By Sunday Morning, I still felt tired; I noticed that the ripening boil behind my right ear felt bigger when I touched it. I spent Sunday at home. I got an inspiration for mother’s day and shared it with one of my ‘motherhood’ photos.

By evening, my Precious Ruby encouraged me to accompany him to an evening love fest organized by his service unit in Church. I was glad I attended. Apart from the food, I enjoyed the question and answer time, the jokes and the walk outside. By the time I got home, I felt so good. Yes, ‘Feelings’ again.

So, what caused the difference in how I felt down and how I felt so good now?

I felt so good that I began to sing with gratitude in my heart. I was able take the clothes out of the washing machine, I washed one of the bathing rooms, Bathed my children and dressed them up, I guess I felt happy also because, there was no need to prepare dinner because we had so much to eat at the love fest! LOL!!! But really, I felt good. This feeling of goodness came with strength to do the little things that mattered that I mentioned above. As little as they sound to you, being able to do them is a sign of victory over a possible depressive phase. Writing about it now makes this victory even better. I am grateful to God, because He heard my prayer and made a way for me stay emotionally stable over the weekend regardless of my ‘feelings’.

The essence of this post is to make you recognize that,

1.    Even though the mood swing that accompany a bipolar disorder diagnosis can show up without prior notice, understanding yourself and knowing your triggers can help you identify the subtle appearance of a mood swing.

2.      Try to express how you feel to your support team.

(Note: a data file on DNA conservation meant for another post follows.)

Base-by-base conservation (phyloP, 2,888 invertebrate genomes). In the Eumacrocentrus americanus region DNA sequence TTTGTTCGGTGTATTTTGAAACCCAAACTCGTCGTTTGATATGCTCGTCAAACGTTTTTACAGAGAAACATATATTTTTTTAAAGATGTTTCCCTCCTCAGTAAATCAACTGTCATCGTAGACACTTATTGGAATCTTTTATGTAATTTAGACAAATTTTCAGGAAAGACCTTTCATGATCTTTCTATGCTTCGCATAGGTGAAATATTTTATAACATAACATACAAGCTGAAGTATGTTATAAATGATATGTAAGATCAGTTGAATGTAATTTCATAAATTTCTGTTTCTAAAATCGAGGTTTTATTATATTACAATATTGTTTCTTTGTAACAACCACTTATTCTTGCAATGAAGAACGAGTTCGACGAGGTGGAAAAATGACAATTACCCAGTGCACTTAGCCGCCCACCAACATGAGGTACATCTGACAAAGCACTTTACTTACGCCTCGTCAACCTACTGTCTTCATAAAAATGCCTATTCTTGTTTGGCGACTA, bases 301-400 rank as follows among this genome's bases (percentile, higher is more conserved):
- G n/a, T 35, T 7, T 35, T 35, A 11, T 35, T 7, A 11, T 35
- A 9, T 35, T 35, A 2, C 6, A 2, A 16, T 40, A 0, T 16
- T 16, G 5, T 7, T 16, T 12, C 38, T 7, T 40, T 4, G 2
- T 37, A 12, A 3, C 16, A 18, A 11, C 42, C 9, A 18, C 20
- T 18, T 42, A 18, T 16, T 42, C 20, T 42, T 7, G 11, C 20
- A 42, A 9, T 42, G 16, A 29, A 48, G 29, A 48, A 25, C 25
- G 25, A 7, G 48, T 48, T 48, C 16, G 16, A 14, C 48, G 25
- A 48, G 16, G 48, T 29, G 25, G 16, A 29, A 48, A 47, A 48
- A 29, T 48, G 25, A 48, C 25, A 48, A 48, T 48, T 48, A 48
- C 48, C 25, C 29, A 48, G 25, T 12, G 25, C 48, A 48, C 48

3.      If you are seeing a Psychiatrists or a clinical psychologists please discuss your mood swings with them so that they can help you adjust your medication. Don’t adjust your prescribed medication without their approval. Wrong Step!

4.    Rest. Rest. Rest.

5.      Don’t be so hard on yourself about the things you are unable to achieve/do because of the demotivation of a low mood swing.


6.      Ask for Help.

Ask God for help by praying. Ask your loved ones (your support team) for help by being sincere about how you feel and by making an effort to get better regardless of how you feel.


7. Celebrate your victories.

In this Mental Health Month, it is important to note that to many people, waking up, taking a bath, doing house chores, and interacting are common, easy to do things. For a person who is in a low mood swing, these are huge tasks. If you see them doing it, please celebrate them. Don’t judge them as been lazy or as practicing helplessness.

Dear Mental Health Warrior/Survivor, please celebrate your victories, you have come a long way, I celebrate your dear!


Thanks for being a part of my space, I appreciate you.


My name is Precious, I was Bipolar, and I live a Full Life.


Happy Mother's Day!

Sunday, May 13, 2018 0 Comments A+ a-

I'm a better woman because I have great mothers besides my biological sweet mum. If you have looked out for me, prayed for me, scolded me - corrected me - instructed me in love, called me to order and given me an opportunity to blossom, then you are not just a woman in my life; you are a mother, one who has helped in nurturing me into the quality of woman I am today.
As I look up to God for the gr...ace, strength and wisdom to be the Mother He has designed me to be to my children and to the lives around me, I am conscious of four pairs of eyes that are always looking up to me for succor, counsel and hope - my children.
They make me a better person, and I am forever grateful to God for the gift of their presence in my life.

Thank you Mothers and a joyful Mother's Day Celebration to you all!

Mental Health Awareness Month || Reduce Mental Health Stigma by being Productively Engaged